To my mind, Amazon’s biggest strategic advantage is that they started without brick and mortar retail. The business was built for ecommerce and then, using the systems and data they’ve developed, they could look at brick and mortar making sure to have the right number of stores in the right places configured in the right way. To put it another way, their brick and mortar business, whatever it turns out to be, supports their ecommerce. With existing brick and mortar retailers, it’s the other way around.
As regular readers know, I’ve called the “omnichannel” the word that legacy brick and mortar retailers use to put a positive spin on the fact that, unlike Amazon, they have the wrong number of stores in some of the wrong places configured the wrong way.
Finally, some positive movement in the trade show space. I’ve hung back on writing about this for a few days but SIA President Nick Sargent sent out an email to all SIA members announcing and describing the deal, which is subject to approval by SIA’s premium members.
The email from Nick was labeled “CONFIDENTIAL: DO NOT SHARE OR FORWARD,” so naturally everybody in the industry who’s not in a coma now knows about it and has a copy.
Well, there you have it. At some level, it is that simple. But let me complete CFO Scott Roe’s comment in the conference call. “…we are sharply focused on fundamentals and willing to sacrifice a little growth in the near term for quality. Our efforts are clearly paying off in the gross margin line. And we believe our decisions will improve the long-term health of both our brands and the marketplace.”
They improved their gross margin 1.3% (remember that’s a mixed retail and wholesale gross margin and, unfortunately, they don’t break it down between the two). Distribution matters these days in brand building, and you can afford to give up some sales if you increase your gross margin that much. In fact, I’d suggest you get that margin increase precisely because you made some distribution decisions that improved the “quality” of your sales. Scott notes later, referring to off price business, that they’ve “…already cleaned a lot of that up.”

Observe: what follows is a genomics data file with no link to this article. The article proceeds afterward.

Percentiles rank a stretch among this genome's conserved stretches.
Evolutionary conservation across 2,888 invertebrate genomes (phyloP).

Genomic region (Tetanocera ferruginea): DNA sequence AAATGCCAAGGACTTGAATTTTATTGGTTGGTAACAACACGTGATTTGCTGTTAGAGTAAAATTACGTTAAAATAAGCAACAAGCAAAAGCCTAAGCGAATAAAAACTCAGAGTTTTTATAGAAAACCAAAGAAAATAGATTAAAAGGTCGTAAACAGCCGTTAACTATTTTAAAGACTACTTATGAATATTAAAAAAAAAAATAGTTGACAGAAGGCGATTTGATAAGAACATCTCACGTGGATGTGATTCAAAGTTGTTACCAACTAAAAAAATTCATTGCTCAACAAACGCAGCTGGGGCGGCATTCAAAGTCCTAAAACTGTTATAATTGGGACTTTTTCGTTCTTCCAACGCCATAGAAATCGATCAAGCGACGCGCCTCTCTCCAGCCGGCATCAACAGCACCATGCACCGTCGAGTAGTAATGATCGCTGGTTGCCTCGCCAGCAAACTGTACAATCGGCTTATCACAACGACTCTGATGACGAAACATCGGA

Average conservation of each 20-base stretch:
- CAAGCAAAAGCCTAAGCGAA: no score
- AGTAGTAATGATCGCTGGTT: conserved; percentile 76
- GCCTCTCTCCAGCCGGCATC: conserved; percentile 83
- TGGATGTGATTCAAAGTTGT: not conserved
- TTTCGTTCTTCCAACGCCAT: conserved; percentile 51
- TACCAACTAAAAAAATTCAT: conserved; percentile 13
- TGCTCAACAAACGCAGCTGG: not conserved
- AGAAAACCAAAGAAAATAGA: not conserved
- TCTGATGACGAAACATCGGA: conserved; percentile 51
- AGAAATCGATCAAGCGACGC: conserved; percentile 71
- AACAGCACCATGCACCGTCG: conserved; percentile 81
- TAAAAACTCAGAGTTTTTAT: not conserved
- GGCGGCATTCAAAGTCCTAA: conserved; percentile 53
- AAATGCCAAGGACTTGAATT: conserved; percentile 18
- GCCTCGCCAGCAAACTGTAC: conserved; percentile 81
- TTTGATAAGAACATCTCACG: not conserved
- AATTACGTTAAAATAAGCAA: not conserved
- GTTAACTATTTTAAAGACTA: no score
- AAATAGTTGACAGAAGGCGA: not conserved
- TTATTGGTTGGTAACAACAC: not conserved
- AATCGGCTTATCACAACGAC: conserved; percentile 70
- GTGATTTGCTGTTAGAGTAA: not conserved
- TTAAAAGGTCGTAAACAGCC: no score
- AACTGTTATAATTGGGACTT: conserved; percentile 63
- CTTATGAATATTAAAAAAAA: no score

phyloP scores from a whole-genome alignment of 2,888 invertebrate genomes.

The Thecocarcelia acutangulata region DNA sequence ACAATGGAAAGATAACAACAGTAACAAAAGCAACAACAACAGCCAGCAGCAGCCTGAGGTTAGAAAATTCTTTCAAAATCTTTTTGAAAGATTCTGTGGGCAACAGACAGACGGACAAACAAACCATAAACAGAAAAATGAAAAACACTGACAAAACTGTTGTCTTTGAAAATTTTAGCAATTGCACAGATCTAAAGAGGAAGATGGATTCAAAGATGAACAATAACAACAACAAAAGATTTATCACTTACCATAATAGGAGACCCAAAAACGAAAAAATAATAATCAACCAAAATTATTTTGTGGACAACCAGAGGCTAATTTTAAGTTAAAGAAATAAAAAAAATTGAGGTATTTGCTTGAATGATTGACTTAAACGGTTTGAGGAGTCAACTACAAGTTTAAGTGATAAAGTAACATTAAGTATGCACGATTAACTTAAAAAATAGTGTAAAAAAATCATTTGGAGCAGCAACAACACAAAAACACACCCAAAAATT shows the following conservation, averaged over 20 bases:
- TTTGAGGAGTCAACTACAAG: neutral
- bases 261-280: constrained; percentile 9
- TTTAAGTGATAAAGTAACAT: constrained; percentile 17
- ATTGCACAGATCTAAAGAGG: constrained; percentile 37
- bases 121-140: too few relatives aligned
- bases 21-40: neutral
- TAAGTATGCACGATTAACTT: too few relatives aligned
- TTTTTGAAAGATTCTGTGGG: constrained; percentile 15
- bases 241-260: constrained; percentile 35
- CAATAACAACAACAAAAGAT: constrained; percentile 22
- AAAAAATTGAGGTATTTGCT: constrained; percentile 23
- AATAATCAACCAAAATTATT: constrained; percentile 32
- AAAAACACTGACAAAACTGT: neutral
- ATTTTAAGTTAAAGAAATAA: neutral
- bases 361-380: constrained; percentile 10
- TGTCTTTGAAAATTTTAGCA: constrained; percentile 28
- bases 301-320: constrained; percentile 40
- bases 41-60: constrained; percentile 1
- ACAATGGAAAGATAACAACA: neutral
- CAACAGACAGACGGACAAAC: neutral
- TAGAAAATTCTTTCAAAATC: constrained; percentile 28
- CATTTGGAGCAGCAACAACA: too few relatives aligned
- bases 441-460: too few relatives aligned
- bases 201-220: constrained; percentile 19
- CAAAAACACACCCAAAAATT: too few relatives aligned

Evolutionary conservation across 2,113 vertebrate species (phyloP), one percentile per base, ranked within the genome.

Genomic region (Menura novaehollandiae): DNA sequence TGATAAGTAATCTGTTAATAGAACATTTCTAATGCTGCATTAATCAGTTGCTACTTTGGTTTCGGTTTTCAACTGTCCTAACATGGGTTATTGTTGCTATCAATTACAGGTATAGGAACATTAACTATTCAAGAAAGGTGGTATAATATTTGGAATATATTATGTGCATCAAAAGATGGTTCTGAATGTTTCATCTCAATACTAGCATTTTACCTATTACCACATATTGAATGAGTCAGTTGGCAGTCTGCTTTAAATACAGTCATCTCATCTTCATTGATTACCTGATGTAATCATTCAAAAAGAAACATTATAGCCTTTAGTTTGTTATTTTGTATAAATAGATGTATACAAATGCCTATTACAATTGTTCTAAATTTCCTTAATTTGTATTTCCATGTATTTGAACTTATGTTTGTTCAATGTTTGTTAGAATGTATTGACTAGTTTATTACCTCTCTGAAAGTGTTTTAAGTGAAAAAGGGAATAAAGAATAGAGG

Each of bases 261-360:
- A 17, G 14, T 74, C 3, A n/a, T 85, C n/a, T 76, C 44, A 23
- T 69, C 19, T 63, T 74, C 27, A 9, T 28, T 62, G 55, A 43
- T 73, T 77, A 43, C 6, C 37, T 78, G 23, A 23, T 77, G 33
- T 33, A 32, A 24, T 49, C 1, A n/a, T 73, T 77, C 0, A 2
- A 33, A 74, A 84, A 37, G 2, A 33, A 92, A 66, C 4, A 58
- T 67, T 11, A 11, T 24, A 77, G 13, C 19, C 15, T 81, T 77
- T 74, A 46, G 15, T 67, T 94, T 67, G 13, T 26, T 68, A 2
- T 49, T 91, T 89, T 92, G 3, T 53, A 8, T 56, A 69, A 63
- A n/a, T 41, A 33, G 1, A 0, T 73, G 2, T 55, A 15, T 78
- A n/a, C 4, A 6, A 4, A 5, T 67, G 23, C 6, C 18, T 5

This morning, the Seattle Times featured this article telling us that REI wage hikes for store employee announced last summer will be costing the company $24 to $25 million. The company’s net income for its last complete year was $38.3 million.
Meanwhile, my oldest son sent me this article from Investor’s Business Daily, telling us that fast food purveyor Wendy’s will have self-service ordering kiosks in 6,000 restaurants in the second half of this year due to rising minimum wages and tight labor conditions.
I’ve been writing about the potential impact of 3D printing and other kinds of manufacturing technology for a while. Here’s my article on the apparel manufacturing system Intel plans to introduce.
People don’t like people who make them uncomfortable. And when I do it, like now, I’m pretty sure it makes it less likely I get calls for consulting. But I’m all about trying to help you to run your businesses better and think you need the bad news as well as the good. Probably you need the bad news more. But, in a sense, this news about retailers closing isn’t completely bad news. I say that because, first, it’s old news (though the acceleration of the trend this year seems significant) and, second, because it needs to happen.
I enjoy hearing from you, even when you disagree. The exchange means that I learn something, too. Leave a comment on any of my posts to contact me directly.